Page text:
Level(s) of Study: Practitioner / Professional

Start Date(s): October 2023

Duration: 6 months

Study Mode(s): Part-time

Campus: City Campus

The course is accredited by the Intellectual Property Regulation Board (IPReg). Successful completion of this course will entitle candidates to apply for registration as a Trade Mark Attorney with IPReg.

The advanced course is ONLY open to Solicitors and Barristers who have significant practice experience in trade marks and have completed and/or been exempted from the required modules within the IPReg Foundation Level Qualification.

This Certificate, designed by Nottingham Law School in conjunction with CITMA, is focused on the development of the knowledge base and professional skills required of a registered Trade Mark Attorney in what is now a fragmented and volatile legal services market. Built upon teaching and assessment methods used to train solicitors and barristers, the advanced course will focus on the outcomes required of the practitioner in the Legal Services Act world.

The course:

  • is designed specifically for CITMA trainees and is approved by CITMA / IPREG
  • is skills-based and is built upon similar course delivery techniques as the Legal Practice Course for solicitors and the Bar Training Course for barristers
  • is designed to use a variety of teaching techniques such as interactive lectures, role play and case study exercises and facilitated discussion groups
  • is practical, based on an experiential method of delivery
  • uses an eLearning platform called NOW
  • utilises the skills of practising Trade Mark Attorneys in addition to members of Nottingham Law School faculty. A number of practising Trade Mark Attorneys have undertaken a Nottingham Law School Train the Trainers course to enable them to develop their skills as tutors.
  • uses a method of rotating assessments which means that some assessments are taken throughout the course.
  • is graded like the Nottingham Law School LPC, into Distinction, Commendation and Pass
  • is delivered in a way that suits busy schedules and minimises the time spent away from the office
  • recognises that you will be in private practice or working in-house during the course and seeks to enable you to apply your knowledge and skills to your own practice as soon as possible.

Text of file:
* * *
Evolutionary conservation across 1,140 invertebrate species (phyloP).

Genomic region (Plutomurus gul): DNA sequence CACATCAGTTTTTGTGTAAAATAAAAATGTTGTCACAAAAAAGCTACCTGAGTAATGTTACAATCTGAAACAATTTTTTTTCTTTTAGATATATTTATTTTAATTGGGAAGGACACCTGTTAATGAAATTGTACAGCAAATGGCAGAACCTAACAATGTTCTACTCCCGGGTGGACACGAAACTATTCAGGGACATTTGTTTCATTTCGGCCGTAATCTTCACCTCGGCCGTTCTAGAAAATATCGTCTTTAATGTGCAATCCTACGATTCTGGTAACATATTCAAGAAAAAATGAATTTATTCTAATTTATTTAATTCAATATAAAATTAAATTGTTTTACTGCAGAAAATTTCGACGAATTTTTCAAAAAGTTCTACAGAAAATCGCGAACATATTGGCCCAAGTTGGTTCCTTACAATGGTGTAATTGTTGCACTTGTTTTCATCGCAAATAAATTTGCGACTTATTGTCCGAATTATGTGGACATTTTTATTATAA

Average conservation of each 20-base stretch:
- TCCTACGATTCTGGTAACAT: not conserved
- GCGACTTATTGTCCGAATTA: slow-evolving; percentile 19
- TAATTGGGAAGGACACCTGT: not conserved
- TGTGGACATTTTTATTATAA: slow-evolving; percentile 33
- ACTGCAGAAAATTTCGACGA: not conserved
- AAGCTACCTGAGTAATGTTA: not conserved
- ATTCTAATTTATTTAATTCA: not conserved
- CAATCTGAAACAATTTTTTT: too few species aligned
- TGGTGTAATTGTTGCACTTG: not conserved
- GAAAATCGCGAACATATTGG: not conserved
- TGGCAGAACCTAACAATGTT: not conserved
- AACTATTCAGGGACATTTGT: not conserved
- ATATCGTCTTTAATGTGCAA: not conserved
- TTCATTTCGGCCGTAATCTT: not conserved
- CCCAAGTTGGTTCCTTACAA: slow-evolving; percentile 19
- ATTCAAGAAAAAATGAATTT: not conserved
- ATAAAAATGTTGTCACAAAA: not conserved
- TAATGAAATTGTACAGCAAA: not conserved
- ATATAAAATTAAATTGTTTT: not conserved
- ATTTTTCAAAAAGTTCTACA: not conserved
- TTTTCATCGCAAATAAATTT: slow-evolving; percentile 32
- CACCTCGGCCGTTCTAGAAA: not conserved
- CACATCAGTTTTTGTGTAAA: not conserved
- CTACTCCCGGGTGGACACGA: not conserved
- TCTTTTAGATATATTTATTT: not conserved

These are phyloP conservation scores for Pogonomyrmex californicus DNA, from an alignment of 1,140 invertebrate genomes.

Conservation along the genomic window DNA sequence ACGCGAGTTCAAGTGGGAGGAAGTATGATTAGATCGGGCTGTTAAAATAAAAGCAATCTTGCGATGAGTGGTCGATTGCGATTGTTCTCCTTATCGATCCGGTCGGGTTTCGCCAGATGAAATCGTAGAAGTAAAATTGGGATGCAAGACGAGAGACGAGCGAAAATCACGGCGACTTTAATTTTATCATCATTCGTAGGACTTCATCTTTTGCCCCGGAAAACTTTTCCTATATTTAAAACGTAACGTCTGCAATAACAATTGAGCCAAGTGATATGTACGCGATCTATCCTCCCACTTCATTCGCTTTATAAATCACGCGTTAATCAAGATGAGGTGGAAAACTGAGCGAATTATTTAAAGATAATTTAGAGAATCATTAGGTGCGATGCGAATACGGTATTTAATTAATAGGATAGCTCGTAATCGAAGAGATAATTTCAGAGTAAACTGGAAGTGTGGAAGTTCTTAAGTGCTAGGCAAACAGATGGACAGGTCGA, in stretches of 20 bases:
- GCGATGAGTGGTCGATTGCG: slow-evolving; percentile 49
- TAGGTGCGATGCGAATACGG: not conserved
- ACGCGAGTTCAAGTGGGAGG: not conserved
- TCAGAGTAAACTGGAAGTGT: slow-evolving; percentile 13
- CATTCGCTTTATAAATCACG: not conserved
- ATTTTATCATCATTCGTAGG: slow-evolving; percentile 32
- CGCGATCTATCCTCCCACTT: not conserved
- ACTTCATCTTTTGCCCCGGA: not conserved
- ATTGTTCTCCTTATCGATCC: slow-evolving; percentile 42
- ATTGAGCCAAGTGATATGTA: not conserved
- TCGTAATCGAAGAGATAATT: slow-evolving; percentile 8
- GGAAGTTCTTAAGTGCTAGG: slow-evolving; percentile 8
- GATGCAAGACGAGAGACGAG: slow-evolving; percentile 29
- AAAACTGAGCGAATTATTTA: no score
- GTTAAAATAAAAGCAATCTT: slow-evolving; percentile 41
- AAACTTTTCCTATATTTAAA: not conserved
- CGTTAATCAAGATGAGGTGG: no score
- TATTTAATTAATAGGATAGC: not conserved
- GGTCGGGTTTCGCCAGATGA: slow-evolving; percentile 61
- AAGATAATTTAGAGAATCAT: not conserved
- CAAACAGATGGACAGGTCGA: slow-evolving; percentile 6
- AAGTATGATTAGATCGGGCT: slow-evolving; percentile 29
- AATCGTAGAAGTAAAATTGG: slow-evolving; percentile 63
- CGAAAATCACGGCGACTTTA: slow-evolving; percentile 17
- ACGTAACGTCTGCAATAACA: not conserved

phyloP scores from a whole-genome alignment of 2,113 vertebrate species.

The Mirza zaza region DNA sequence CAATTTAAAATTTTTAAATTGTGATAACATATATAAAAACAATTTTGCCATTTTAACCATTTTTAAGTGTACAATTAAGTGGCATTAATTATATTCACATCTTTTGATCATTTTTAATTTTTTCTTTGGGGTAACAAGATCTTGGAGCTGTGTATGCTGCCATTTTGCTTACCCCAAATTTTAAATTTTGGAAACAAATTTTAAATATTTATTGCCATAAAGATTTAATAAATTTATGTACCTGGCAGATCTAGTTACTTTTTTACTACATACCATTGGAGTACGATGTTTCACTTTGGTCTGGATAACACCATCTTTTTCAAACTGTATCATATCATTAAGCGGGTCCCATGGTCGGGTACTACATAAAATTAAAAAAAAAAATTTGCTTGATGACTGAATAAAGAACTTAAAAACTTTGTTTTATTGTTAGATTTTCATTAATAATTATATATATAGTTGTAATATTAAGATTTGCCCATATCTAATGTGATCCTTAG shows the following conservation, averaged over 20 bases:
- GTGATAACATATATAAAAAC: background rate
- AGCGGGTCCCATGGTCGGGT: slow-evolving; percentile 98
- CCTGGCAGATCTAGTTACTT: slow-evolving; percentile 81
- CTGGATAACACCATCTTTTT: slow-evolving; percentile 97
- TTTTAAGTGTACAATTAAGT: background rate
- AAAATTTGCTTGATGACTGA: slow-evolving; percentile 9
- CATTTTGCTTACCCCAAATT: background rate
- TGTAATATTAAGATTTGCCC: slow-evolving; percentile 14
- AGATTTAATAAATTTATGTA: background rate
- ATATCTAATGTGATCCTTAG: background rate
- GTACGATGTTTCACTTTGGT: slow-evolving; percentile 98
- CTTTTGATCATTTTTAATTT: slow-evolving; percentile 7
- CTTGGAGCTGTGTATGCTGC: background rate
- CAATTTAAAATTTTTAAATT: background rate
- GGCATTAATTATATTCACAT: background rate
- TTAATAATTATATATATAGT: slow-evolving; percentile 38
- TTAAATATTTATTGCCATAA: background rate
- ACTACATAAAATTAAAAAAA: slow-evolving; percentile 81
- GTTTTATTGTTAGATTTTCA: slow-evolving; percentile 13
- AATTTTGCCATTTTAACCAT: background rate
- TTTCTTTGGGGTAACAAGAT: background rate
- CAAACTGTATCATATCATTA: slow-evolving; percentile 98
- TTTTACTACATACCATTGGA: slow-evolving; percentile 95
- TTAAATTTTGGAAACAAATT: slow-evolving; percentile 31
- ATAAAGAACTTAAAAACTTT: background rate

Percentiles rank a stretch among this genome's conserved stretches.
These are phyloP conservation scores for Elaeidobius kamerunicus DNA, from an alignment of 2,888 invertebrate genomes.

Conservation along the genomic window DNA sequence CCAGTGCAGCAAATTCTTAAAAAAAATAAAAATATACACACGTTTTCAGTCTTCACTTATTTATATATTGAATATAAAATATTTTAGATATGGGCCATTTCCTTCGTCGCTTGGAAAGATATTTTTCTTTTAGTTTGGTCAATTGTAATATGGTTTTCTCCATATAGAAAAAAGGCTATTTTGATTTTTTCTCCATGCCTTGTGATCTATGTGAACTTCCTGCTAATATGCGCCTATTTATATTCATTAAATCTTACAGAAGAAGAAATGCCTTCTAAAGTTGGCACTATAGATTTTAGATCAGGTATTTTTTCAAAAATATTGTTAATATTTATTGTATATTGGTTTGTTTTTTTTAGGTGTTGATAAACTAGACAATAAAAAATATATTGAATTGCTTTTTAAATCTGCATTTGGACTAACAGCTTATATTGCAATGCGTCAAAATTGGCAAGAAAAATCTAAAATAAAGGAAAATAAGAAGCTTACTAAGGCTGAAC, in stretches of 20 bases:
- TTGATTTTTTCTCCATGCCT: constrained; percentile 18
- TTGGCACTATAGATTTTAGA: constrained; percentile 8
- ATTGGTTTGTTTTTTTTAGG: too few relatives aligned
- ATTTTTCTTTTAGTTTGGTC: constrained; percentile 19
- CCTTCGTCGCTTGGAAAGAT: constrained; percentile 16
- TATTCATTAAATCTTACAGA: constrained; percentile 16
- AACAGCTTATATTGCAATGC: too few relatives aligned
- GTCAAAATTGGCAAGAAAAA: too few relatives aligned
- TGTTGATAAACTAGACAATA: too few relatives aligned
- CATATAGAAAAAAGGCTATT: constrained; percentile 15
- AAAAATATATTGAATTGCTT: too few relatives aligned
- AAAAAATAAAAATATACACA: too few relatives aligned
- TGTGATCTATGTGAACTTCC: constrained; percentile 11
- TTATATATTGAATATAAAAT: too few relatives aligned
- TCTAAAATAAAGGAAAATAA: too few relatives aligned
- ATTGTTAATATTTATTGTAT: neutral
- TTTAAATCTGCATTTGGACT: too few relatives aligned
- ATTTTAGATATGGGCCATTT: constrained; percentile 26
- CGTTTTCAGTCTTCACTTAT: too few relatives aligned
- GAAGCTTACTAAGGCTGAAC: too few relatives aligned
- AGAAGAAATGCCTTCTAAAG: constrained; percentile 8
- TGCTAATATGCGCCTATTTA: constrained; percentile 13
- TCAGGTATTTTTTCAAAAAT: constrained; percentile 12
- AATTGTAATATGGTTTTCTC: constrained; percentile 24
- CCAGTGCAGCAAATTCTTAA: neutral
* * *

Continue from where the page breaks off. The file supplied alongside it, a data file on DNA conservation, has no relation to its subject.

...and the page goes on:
• is taught by a mixture of assignments and attendance.

Why choose this course?

  • Upon successful the completion of this advanced intensive course you will be eligible to apply for entry on the Register of Trade Mark Attorneys.
  • Course content has a significant focus on the acquisition of professional skills.
  • The course is delivered alongside the Professional Certificate in Trade Mark Practice course.

What is the RTMA Intensive Qualification Course?

The course has been designed to help you to develop practical skills alongside work in the office. The Certificate focuses on the development of knowledge, understanding and skills in professional and work-based practice. For example, you will see that there are assessments in Advocacy before the Registry, Searching and Clearance Reports, and Interviewing and Advising. These are the practical skills used by Trade Mark Attorneys daily. The course seeks to develop case analysis and problem problem-solving skills, as well as the ability to evaluate evidence, arguments and assumptions in order to reach sound judgements. The ability to communicate with clients effectively, both orally and in writing, is central to the teaching and assessment strategy.

Am I ready to take the RTMA Intensive Qualification Course?

This is an important question for you, and for your employer.

The IPReg Competency Framework is a useful central criteria and we recommend that you discuss the framework with your employer.

Review both the general skills set and the technical competency requirements.

Look at the type of work you are actually doing in the office. Don’t guess.